Richard Holloway is cycling across Canada with the help of his nephew, Aaron Matthews. Holloway has only six per cent vision. He is raising money for the Special Olympics.
Jul 18, 2009
By: Heidi Ulrichsen – Sudbury Northern Life
Richard Holloway said he believes disabled people can make a difference in the world, and he’s cycling across Canada to prove it.
The Brampton, Ontario resident, who has only six per cent vision, is making the trek on a recumbent tandem bicycle on behalf of the Canadian Progress Club (a service club) to raise money and awareness for the Special Olympics.
“We’re doing it in support of athletes with disabilities and intellectually challenged athletes. I coach the Special Olympics,” he said.“We’re doing it to raise awareness and to say ‘Just because you have a disability, doesn’t mean that you can’t do the things that you dream of’.”
The Canadian Progress Club Across Canada Ride, which began in Victoria, British Columbia June 7, will end in St. John’s Newfoundland on the Labour Day weekend. Holloway reached Sudbury July 17, and left the city for Huntsville July 18.
He is joined on the trip by his wife, Anna, who is driving the support van, nephew Aaron Matthews, who cycles at the front of the bike, and friend Don Simmons, who is documenting the trip on video and also does some cycling.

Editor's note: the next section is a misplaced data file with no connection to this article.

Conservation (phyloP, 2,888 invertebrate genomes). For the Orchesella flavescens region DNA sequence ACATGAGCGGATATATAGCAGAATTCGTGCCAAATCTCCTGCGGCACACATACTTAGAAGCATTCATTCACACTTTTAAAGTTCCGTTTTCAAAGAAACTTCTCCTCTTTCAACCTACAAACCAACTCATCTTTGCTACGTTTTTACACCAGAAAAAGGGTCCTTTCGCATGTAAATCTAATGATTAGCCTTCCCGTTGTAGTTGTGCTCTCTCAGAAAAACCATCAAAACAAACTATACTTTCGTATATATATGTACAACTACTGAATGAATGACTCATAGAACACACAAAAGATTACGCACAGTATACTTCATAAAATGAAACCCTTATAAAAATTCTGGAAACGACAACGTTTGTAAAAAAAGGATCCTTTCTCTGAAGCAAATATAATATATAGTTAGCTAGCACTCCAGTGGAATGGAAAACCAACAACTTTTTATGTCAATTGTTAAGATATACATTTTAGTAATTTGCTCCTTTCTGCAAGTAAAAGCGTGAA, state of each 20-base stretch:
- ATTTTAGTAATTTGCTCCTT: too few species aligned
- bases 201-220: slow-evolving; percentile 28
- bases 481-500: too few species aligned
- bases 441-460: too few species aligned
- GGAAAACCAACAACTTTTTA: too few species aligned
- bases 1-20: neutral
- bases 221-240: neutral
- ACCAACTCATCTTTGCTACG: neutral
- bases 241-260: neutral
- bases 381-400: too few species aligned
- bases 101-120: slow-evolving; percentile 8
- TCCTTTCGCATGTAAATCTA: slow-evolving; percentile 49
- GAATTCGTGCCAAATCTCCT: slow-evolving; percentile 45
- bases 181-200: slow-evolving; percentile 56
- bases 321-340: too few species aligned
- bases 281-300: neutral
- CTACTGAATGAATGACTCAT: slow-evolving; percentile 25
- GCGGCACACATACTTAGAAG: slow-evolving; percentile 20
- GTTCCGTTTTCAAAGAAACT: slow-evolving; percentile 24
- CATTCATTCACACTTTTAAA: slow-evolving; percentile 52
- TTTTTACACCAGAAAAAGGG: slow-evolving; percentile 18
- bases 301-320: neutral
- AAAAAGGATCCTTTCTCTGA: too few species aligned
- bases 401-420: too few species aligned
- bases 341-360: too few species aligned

Holloway and Matthews cycled around Georgian Bay last summer, and decided to trek across the country this summer.
“It was so rewarding that we decided we wanted to do it on a bigger scale,” said Holloway.
Although Holloway trained all winter in preparation for the trip, he said he’s found it gruelling at times. He jokes that he’ll be in excellent shape when his blind hockey team, the Toronto Ice Owls, starts its practices again in the fall.
“There’s days when we’ve ridden 170 kilometres…Anybody can go out and ride 170 kilometres today. But you need to get up tomorrow and do it the next day and the next day.”
Holloway said he and his companions have seen all kinds of wildlife, including grizzly bears, black bears, elk, moose, bobcats, deer and wolves.
They nicknamed one black bear they encountered Winnie because they came across it near White River, Ontario, the home of the real-life Winnie the Pooh.
“We were just outside of White River, and Aaron and I were cycling. Anna was right behind us with the support vehicle, and she saw something run through the field,” he said.
“Just as we approached a bunch of wooden posts with wiring across, a little black bear stood on the post and peeked at us. We were really close. He saw us and turned and ran away.”
Holloway said he still has enough vision to appreciate Canada’s beauty.
“I enjoyed seeing something I’ve seen my whole life in a photo – Lake Louise. It’s more spectacular than you could ever imagine.”
Matthews, 21, said he joined his uncle on the trip because he wants to experience as much as he can while he’s still young and isn’t tied down to a career.
“I met this guy from Australia when we went to a sandwich bar. He was 23. He got up one morning and moved to Canada. He’s in Banff right now and is having a great time. He told me ‘Your career is always there for you. Before you jump into that, have a good time when you’re young and travel’.”
Holloway is collecting pledges on his website, blindguybiking.com. All money raised will be given to Special Olympics organizations in the region where it was originally donated.
Reproduced from http://www.northernlife.ca/news/sports/2009/jul/bike180709.aspx